By Cynthia Ayala
Cadence, drunk and on a dare, finds herself lost and in the woods soon in Wonderland, dragged there by a cat who can vanish at will, and teamed with a hero in need of his own. A bad day that has turned wondrous by the will of cat. But will it last. Cadence has only 2 days to decide her will. Wonderland or reality? Family or love?
This was a very brief and short story that makes the reader want so much more, in all the best ways. Lewis has given readers a delightful short story about one girl’s lost trip into Wonderland that lasts a total of two days. It was a very brief story but well written that incorporated many elements of the world of Wonderland in such a small space. She was able to bring to life the wonder of Wonderland with very few words and through an outlook of a character very different than Alice’s adventures. Cadence is an unpredictable character; she has charming without meaning to be and on the snarky side. Her thoughts and characterization are what drive the short story and for any reader, that is important because that is the only way a character can get lost in the narrative.
As for the other characters, the Cheshire Cat, Devrel, is the one with the loudest voice mainly because he is the most humorous, the most charismatic. He is a charming character, much like the other characters. More importantly, he can be his character and shine. He is not like the cat from Carroll’s Wonderland highlighting Lewis’s talent for making characters her own and giving them their life with minimalism.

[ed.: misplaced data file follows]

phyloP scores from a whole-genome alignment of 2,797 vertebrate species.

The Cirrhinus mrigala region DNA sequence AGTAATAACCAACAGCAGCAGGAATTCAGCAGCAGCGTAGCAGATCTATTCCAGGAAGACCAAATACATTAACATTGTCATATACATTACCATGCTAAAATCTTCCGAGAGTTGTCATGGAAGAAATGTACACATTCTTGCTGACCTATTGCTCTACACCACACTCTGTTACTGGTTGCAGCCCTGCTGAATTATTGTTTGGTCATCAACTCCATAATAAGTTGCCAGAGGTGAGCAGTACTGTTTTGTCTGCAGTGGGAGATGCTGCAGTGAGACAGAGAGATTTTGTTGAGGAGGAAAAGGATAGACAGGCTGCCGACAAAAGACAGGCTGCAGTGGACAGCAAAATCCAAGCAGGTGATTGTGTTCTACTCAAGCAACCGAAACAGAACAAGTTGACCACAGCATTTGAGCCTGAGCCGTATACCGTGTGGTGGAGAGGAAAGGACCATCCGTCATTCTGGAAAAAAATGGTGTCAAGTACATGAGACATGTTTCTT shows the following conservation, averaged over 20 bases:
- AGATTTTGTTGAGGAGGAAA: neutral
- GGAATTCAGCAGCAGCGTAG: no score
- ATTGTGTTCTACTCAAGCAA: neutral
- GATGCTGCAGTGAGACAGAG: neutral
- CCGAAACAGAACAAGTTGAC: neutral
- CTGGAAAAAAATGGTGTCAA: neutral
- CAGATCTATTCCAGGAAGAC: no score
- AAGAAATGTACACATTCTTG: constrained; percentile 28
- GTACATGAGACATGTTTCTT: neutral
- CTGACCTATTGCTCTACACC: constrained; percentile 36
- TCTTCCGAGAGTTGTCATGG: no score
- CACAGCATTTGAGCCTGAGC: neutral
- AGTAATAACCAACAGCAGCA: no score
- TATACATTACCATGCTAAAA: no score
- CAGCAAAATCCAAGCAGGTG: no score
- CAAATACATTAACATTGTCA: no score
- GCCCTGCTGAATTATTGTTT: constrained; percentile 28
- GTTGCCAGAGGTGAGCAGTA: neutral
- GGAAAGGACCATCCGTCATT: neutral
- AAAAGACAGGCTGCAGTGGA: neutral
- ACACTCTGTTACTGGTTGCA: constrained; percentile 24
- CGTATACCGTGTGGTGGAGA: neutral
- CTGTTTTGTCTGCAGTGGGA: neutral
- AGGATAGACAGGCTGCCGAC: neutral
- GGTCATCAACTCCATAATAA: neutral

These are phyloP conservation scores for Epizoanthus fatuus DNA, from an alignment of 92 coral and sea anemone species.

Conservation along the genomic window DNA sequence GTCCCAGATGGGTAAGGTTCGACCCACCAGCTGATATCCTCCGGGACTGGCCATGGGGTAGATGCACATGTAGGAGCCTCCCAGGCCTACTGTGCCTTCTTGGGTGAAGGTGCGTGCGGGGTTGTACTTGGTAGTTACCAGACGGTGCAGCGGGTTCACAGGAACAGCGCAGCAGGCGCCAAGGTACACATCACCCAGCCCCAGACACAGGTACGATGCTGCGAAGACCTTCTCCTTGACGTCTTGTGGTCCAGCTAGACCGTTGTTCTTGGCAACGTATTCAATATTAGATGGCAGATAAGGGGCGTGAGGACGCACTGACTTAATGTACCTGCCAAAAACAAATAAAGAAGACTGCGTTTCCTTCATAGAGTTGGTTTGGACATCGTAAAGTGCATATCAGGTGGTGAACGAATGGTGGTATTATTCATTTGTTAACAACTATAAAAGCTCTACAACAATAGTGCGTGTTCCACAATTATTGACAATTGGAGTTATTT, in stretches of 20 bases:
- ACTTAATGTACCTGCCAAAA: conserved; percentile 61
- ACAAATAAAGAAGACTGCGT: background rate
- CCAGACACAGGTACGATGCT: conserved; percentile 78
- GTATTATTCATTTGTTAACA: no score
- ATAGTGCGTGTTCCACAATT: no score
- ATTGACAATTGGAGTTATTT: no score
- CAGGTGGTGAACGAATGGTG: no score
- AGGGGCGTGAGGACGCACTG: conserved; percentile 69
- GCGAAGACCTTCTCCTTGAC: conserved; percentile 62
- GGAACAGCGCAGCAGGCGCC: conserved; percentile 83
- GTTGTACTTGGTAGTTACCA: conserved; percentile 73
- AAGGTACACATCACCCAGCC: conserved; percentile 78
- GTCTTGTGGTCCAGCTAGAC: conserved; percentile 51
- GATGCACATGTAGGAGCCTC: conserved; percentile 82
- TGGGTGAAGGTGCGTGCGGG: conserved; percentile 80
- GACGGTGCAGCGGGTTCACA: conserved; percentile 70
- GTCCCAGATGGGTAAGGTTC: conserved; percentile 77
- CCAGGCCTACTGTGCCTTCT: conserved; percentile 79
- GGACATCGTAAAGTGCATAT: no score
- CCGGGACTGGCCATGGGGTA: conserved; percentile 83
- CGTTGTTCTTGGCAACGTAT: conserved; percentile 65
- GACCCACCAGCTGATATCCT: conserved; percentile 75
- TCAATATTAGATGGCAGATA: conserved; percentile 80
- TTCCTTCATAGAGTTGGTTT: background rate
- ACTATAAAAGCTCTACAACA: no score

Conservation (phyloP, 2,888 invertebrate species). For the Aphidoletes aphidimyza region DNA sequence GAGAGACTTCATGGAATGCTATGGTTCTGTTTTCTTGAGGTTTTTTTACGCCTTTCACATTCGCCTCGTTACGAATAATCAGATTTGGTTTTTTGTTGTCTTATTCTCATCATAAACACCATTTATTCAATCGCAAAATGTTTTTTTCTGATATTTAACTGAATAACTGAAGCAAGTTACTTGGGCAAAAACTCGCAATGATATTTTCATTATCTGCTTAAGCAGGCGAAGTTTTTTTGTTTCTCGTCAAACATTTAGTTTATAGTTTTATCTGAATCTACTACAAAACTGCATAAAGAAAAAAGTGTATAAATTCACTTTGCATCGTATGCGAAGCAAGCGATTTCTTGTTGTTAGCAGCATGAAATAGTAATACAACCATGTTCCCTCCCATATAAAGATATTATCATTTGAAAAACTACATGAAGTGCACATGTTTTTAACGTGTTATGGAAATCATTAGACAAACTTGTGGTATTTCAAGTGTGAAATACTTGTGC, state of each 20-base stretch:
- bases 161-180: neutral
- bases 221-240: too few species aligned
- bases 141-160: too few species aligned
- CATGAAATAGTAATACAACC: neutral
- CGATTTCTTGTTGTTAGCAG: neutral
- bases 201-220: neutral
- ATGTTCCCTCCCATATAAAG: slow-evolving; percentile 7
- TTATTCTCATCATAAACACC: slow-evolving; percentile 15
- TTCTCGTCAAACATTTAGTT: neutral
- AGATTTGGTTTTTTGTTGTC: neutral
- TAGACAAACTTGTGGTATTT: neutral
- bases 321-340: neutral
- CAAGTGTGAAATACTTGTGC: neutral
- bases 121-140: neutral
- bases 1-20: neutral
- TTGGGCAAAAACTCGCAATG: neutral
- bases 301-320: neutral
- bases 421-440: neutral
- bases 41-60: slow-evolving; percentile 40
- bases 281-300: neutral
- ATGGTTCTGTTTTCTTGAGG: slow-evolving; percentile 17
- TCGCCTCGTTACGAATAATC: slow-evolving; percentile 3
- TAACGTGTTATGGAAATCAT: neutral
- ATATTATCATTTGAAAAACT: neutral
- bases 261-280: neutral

For many, it is difficult to capture a story and bring life to the characters with limited space. Lewis had an idea, and she went forward with bringing it to life. There’s not much adventure in the two days of the story, not a lot happens, its story about a girls trip to a wondrous castle. However, Lewis uses the story to bring about the relationships between the characters and their dynamics. Admittedly, some of the character dynamics come off as a bit shallow, but by the end, the relationship does begin to flourish and flower at the end.
A well thought out story, The Vanishing offers readers something fresh. It has the right stuff — good characters, solid writing, and a creative imagination — to engage the reader, hooking them to the very last page. It moves fast and when the ending comes, it’s almost like whiplash because the reader didn’t see it coming and wants more from it. And that right there is a sign of a good story. (★★★☆☆ | B+)